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Gustavo Caballero/Getty Images
Gustavo Caballero/Getty Images

Paul McCartney's Long-Lost Christmas Album Surfaces Online

Gustavo Caballero/Getty Images
Gustavo Caballero/Getty Images

If you’re one-quarter of the biggest musical act in the world, what do you get your bandmates for the holidays? For Paul McCartney, the answer was to compile and narrate a mix tape of songs just for his fellow members of The Beatles. Completed in 1965, he only made three copies of his original tape—one for each of his bandmates. But the low-quality discs he used for the copies wore out quickly, and the album was thought to be lost to history. Not anymore, as The Huffington Post reports.

A dub of the record, Unforgettable, recently surfaced on YouTube. In a kind of personalized DJ session, the 18-minute recording features McCartney sharing experimental tracks as well as songs from Nat King Cole, Elvis Presley, and others.

According to McCartney, the reason for the album’s disappearance was that the acetate discs he used to make the copies of the original tape were of poor quality and rotted easily. And it seems the band wasn't terribly invested in preserving the album, either. According to one Beatles catalog site, John Lennon re-recorded over one part of McCartney's original tape.

At some point, though, someone in the band’s inner circle made a tape dub of the album, which passed through the hands of private collectors. The YouTube video apparently isn’t a complete sample, but at least something survived. You can listen to it below.

[h/t The Huffington Post]

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holidays
40 Years Later: Watch The Johnny Cash Christmas Show
Hulton Archive/Getty Images
Hulton Archive/Getty Images

Over the course of his career, Johnny Cash made a series of Christmas TV specials and recorded a string of Christmas records. In this 1977 TV performance, Cash is in great form. He brings special guests Roy Clark, June Carter Cash, The Carter Family, Jerry Lee Lewis, Roy Orbison ("Pretty Woman" starts around 23:50), Carl Perkins, and the Statler Brothers. Tune in for Christmas as we celebrated it 40 years ago—with gigantic shirt collars, wavy hair, and bow ties. So many bow ties.

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Pop Culture
An AI Program Wrote Harry Potter Fan Fiction—and the Results Are Hilarious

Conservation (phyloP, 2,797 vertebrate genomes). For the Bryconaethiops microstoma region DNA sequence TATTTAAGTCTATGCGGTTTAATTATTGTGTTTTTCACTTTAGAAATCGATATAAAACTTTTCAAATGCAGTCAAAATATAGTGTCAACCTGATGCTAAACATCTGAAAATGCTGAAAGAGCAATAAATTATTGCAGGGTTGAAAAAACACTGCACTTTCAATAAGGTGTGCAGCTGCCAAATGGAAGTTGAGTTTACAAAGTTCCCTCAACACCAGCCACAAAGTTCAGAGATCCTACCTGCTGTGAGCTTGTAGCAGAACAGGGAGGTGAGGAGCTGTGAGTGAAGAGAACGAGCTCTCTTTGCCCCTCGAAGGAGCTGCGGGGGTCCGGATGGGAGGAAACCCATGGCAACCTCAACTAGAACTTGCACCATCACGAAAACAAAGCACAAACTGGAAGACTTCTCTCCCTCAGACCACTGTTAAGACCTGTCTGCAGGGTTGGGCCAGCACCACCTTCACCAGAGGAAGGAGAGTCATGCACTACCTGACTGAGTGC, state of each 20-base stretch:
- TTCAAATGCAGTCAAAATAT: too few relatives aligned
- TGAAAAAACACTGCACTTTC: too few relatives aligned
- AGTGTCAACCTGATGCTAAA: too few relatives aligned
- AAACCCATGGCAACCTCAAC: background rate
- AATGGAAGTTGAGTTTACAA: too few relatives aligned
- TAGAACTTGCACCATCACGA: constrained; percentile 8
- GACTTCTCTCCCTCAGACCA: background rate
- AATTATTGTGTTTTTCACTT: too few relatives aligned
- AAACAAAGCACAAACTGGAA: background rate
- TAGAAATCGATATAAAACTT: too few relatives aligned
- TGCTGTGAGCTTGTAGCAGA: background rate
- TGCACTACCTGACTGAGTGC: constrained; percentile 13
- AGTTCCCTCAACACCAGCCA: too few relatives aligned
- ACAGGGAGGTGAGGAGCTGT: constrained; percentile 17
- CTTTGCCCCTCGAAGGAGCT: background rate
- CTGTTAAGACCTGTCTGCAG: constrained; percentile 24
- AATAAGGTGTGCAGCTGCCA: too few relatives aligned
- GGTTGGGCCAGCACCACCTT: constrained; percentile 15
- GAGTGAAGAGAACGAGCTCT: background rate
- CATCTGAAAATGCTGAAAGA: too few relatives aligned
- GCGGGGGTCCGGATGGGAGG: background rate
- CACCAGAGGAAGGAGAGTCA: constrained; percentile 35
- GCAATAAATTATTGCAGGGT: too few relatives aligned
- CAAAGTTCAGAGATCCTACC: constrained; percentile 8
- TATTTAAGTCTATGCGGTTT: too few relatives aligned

Andreas Rentz/Getty Images
Andreas Rentz/Getty Images

“The castle ground snarled with a wave of magically magnified wind.”

So begins the 13th chapter of the latest Harry Potter installment, a text called Harry Potter and the Portrait of What Looked Like a Large Pile of Ash. OK, so it’s not a J.K. Rowling original—it was written by artificial intelligence. As The Verge explains, the computer-science whizzes at Botnik Studios created this three-page work of fan fiction after training an algorithm on the text of all seven Harry Potter books.

The short chapter was made with the help of a predictive text algorithm designed to churn out phrases similar in style and content to what you’d find in one of the Harry Potter novels it "read." The story isn’t totally nonsensical, though. Twenty human editors chose which AI-generated suggestions to put into the chapter, wrangling the predictive text into a linear(ish) tale.

While magnified wind doesn’t seem so crazy for the Harry Potter universe, the text immediately takes a turn for the absurd after that first sentence. Ron starts doing a “frenzied tap dance,” and then he eats Hermione’s family. And that’s just on the first page. Harry and his friends spy on Death Eaters and tussle with Voldemort—all very spot-on Rowling plot points—but then Harry dips Hermione in hot sauce, and “several long pumpkins” fall out of Professor McGonagall.

Some parts are far more simplistic than Rowling would write them, but aren’t exactly wrong with regards to the Harry Potter universe. Like: “Magic: it was something Harry Potter thought was very good.” Indeed he does!

It ends with another bit of prose that’s not exactly Rowling’s style, but it’s certainly an accurate analysis of the main current that runs throughout all the Harry Potter books. It reads: “‘I’m Harry Potter,’ Harry began yelling. ‘The dark arts better be worried, oh boy!’”

Harry Potter isn’t the only work of fiction that Jamie Brew—a former head writer for ClickHole and the creator of Botnik’s predictive keyboard—and other Botnik writers have turned their attention to. Botnik has previously created AI-generated scripts for TV shows like The X-Files and Scrubs, among other ridiculous machine-written parodies.

To delve into all the magical fiction that Botnik users have dreamed up, follow the studio on Twitter.

[h/t The Verge]

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